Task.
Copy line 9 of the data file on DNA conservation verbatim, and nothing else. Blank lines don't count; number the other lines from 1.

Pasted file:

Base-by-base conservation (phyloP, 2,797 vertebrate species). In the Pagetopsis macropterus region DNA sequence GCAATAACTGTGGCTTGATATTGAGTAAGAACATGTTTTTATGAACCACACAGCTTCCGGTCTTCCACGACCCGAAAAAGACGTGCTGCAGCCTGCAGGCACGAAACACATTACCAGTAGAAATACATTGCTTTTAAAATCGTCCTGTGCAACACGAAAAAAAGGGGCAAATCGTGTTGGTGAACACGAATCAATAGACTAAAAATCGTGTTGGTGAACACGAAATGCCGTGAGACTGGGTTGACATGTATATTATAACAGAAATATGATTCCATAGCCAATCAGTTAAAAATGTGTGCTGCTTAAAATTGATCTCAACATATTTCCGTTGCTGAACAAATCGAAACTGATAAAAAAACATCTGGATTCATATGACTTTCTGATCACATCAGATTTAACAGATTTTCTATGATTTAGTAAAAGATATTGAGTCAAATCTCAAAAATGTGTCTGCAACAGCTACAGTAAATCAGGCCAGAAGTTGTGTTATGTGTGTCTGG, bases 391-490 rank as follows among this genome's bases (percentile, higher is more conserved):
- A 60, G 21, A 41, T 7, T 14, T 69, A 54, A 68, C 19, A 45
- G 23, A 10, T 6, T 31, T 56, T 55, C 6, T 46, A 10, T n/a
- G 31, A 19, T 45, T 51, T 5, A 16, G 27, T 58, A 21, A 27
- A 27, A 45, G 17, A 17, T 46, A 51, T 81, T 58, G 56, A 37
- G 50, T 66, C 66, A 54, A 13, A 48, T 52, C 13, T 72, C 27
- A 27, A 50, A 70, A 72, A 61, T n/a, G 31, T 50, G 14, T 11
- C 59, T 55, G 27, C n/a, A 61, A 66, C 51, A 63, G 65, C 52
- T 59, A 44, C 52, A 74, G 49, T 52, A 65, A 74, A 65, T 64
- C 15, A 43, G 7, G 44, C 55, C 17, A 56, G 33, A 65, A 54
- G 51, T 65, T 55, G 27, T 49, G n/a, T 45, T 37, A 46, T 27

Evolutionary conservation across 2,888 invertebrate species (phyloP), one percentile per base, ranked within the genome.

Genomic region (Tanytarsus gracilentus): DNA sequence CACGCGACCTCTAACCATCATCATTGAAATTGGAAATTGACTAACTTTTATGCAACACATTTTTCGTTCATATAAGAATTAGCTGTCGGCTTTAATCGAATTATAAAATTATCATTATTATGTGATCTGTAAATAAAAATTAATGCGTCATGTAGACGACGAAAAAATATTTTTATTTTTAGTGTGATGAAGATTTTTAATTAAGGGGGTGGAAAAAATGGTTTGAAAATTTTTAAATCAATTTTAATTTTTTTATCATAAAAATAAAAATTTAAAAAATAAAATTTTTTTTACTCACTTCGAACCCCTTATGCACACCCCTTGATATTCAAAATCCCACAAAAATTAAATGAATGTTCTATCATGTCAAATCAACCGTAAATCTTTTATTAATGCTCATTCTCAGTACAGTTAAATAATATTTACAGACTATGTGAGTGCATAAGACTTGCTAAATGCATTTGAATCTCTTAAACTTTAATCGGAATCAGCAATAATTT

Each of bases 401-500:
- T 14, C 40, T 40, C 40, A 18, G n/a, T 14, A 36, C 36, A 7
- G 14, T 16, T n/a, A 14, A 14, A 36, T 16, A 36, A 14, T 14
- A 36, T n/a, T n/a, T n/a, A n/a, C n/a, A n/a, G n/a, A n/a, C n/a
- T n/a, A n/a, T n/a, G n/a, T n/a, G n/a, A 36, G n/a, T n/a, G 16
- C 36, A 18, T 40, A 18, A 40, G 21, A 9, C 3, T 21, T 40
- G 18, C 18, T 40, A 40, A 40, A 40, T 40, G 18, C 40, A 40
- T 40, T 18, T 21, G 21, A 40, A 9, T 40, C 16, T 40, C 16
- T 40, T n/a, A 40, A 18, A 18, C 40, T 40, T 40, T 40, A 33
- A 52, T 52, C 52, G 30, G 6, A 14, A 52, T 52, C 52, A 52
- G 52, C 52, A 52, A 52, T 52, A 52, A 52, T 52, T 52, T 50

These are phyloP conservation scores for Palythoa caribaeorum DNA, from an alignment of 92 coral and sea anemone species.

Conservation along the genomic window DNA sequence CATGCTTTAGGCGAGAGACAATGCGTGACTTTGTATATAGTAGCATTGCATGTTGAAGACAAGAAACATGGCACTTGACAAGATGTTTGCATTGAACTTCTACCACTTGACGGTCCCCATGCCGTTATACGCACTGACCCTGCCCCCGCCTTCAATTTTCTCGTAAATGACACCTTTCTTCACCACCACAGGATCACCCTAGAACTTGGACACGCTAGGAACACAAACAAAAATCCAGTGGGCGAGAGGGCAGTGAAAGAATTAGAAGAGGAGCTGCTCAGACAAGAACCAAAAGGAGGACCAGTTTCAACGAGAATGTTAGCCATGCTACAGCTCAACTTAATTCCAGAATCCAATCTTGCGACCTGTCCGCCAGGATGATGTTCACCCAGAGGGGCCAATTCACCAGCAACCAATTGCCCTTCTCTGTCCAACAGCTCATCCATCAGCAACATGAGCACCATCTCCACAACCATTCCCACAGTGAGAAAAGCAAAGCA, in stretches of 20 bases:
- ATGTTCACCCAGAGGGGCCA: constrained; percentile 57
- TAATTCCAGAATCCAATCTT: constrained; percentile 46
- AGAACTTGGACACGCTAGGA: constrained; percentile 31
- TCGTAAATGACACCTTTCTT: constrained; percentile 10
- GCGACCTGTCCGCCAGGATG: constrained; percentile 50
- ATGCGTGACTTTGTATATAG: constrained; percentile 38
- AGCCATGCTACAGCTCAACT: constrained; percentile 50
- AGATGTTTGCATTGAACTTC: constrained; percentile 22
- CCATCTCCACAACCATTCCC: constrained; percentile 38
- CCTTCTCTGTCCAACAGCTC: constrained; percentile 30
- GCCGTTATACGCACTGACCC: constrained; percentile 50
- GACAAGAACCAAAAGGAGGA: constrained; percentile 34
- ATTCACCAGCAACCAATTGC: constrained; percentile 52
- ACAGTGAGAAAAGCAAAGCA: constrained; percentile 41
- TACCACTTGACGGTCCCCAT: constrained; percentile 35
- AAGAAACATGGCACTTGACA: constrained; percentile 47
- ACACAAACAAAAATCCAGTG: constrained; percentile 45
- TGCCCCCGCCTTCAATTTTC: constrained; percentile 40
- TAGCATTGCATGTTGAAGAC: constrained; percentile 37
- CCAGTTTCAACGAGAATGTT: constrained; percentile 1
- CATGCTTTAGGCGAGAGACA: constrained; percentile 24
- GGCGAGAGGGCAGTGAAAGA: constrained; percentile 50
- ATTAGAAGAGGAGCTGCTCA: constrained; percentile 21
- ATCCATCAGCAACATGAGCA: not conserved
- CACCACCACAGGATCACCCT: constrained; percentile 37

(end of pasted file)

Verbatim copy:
- T 59, A 44, C 52, A 74, G 49, T 52, A 65, A 74, A 65, T 64